On a wintry day two weeks ago, Domenic DiOrio, 73, feared his genes had caught up with him. With every step he took, jolts of pain stabbed his chest. His breathing slowed. His words slurred. His head throbbed. "I thought it was a heart attack coming on," he recalls, the very thing that killed both his father, and his sister. "I thought I was dying."
And he very well might have. But he was lucky enough to seek help at an emergency room in Providence, R.I., that gives every patient an unusual test: a simple measurement of blood-gas levels through the finger to determine whether they have carbon monoxide poisoning. Turns out, DiOrio did have dangerous amounts of carbon monoxide in his body, and the toxic gas—not his heart—caused his episode that day. "I was stunned and confused," he says. "I was loaded with carbon monoxide."
DiOrio's experience isn't unique, according to a yearlong study at Rhode Island Hospital, an institution in the same Providence network whose results spurred the testing that helped him. That research indicates that an estimated 11,000 cases of carbon monoxide poisoning could be going undetected every year in the United States. "There are people walking around who don't have [apparent] signs or symptoms of carbon monoxide poisoning that actually have significant carbon monoxide poisoning," says study leader Selim Suner, director of emergency preparedness and disaster medicine at Rhode Island Hospital's department of emergency medicine, whose findings were published online last month in the Journal of Emergency Medicine. "These cases are abundant. We're just not picking them up."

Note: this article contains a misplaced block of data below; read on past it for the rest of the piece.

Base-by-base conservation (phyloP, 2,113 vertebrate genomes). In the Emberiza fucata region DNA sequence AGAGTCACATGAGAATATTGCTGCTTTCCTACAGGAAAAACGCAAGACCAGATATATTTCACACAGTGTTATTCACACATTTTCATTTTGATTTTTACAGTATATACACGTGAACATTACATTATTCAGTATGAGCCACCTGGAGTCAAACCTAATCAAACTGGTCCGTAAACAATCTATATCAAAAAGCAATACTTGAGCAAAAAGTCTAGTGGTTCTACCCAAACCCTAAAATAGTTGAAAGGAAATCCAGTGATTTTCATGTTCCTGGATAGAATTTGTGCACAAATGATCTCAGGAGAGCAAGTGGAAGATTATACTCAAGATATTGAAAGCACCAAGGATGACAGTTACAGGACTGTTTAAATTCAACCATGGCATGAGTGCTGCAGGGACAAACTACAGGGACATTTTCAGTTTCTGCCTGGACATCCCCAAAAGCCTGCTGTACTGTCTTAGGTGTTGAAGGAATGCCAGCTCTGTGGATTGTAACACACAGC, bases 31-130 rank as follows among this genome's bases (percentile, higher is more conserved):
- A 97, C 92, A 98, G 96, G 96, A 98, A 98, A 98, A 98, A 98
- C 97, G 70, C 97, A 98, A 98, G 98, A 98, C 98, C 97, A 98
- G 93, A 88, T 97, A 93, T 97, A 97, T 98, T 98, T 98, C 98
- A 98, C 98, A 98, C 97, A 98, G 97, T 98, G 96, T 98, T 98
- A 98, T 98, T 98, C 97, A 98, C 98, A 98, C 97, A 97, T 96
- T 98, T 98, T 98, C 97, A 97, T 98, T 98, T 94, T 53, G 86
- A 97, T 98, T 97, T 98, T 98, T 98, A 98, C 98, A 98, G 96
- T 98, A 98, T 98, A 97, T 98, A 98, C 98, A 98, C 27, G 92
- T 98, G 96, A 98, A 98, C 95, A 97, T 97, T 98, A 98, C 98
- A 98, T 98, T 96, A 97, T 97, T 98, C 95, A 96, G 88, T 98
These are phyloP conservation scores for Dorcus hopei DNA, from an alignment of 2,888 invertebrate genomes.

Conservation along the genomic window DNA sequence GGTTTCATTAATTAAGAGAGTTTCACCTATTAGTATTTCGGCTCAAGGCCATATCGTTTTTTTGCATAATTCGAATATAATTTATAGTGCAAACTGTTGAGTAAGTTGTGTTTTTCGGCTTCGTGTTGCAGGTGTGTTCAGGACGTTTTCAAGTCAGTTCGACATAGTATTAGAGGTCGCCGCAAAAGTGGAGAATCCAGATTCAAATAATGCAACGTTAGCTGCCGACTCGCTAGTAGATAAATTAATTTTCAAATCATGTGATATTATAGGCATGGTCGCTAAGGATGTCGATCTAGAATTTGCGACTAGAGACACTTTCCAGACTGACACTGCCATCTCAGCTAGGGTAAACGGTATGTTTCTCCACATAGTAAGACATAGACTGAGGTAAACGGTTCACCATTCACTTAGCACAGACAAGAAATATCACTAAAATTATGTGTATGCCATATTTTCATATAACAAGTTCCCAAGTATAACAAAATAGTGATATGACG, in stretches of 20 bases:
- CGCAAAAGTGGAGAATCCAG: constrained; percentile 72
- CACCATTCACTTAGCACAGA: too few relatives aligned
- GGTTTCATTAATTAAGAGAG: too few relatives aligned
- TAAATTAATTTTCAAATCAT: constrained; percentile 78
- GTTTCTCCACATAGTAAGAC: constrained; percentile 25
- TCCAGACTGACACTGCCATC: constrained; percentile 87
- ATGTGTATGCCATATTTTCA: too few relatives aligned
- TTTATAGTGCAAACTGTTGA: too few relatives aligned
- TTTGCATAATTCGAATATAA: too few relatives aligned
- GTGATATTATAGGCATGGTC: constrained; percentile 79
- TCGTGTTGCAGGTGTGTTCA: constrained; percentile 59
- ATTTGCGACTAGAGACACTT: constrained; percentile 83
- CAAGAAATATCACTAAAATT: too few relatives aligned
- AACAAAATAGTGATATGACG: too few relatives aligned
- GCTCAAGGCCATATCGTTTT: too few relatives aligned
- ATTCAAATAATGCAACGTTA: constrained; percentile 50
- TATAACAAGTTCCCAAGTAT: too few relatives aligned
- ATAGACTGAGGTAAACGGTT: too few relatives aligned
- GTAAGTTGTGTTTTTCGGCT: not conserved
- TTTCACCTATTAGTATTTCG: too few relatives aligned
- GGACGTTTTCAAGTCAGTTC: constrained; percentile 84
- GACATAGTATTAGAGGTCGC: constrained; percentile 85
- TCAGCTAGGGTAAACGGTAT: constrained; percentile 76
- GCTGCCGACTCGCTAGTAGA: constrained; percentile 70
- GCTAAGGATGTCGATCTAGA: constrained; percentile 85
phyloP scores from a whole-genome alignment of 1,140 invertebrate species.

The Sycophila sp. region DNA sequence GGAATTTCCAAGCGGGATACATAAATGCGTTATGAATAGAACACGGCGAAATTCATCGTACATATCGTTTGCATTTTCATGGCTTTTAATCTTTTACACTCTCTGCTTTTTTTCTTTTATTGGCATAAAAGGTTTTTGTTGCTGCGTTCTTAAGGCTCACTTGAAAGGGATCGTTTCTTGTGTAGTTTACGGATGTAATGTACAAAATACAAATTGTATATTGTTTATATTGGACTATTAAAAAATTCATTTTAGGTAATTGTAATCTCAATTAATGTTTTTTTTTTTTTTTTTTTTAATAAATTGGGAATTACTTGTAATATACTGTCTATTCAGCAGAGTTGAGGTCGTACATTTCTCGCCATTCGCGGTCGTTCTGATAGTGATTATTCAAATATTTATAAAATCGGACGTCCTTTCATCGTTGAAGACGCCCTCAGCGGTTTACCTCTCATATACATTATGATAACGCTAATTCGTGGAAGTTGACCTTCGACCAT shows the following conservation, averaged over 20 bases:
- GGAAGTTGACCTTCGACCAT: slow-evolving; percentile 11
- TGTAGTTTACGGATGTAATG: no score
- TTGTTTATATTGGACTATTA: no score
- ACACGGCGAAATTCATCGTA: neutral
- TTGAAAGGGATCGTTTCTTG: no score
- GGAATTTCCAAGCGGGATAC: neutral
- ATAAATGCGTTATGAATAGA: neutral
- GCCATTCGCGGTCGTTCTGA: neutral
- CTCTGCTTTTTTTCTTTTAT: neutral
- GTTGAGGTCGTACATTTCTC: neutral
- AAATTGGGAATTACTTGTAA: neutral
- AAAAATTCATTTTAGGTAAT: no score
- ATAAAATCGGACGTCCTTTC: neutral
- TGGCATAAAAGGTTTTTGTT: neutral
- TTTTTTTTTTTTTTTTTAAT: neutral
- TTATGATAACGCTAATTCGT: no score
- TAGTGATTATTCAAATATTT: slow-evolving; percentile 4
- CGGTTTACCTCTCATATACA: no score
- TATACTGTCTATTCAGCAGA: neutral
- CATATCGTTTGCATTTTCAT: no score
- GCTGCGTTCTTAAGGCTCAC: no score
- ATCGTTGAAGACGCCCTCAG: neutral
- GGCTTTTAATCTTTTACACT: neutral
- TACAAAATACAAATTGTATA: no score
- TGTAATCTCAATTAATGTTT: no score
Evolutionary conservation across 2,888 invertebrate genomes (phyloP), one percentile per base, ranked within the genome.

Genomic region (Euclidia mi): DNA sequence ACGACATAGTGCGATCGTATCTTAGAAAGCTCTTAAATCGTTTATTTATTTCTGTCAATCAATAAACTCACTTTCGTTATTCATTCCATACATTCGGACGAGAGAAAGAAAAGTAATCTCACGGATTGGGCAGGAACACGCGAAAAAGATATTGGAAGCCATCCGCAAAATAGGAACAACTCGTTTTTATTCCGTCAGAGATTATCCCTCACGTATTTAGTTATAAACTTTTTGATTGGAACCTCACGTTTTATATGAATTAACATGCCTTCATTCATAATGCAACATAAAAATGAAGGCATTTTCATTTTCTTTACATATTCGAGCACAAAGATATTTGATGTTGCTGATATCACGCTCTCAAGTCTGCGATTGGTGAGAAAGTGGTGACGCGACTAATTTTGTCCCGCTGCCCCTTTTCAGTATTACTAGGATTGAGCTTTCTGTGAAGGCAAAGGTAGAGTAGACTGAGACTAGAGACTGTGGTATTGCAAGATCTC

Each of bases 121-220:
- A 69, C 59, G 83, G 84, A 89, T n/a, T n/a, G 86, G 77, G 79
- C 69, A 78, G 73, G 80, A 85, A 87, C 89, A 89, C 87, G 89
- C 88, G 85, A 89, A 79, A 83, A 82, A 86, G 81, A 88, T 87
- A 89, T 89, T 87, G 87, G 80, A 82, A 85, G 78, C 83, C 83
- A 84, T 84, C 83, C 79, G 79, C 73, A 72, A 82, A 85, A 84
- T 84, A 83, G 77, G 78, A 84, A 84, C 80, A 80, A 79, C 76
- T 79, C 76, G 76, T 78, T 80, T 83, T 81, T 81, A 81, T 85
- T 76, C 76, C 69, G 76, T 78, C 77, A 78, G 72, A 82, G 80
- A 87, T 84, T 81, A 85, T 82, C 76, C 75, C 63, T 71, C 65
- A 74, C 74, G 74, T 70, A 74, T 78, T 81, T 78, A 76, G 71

That's because symptoms—such as headache, dizziness, chest pain, nausea, and vomiting—aren't specific, and often masquerade as other illnesses, like the flu. Unless suspected, physicians are likely to overlook carbon monoxide as the source of a patient's woes, blaming a virus instead, says Allison Stock, a carbon monoxide expert at the National Center for Environmental Health. It's known that the gas causes some 500 accidental deaths and between 15,000 and 40,000 ER visits each year, according to the Centers for Disease Control and Prevention. At high levels, it can kill in minutes.
It's critical that victims like DiOrio be identified and treated with high-dose oxygen, says Suner, and that the source of their exposure is located. In DiOrio's case, the culprit was an unused but faulty chimney. Otherwise they and others will continue to be at risk. Moreover, accumulating evidence indicates that overexposure to CO can inflict lingering, even permanent, bodily harm. One study, published in the Journal of the American Medical Association in 2006, found that poisoned patients who'd suffered heart muscle damage as a consequence of CO toxicity were much more likely to die in years following than poisoned patients with no such damage. Other known complications can include delayed neurological effects—like vertigo; incontinence; and memory, speech, and movement problems—or psychiatric troubles, like depression. All of these, Suner says, could "last a lifetime."
"I feel lucky that I had symptoms of a heart attack, because otherwise I wouldn't have gone to the ER," DiOrio says. He was told that, had he not sought help that day, he'd be dead. "I hope I'm an example for all people to go out and buy a detector immediately."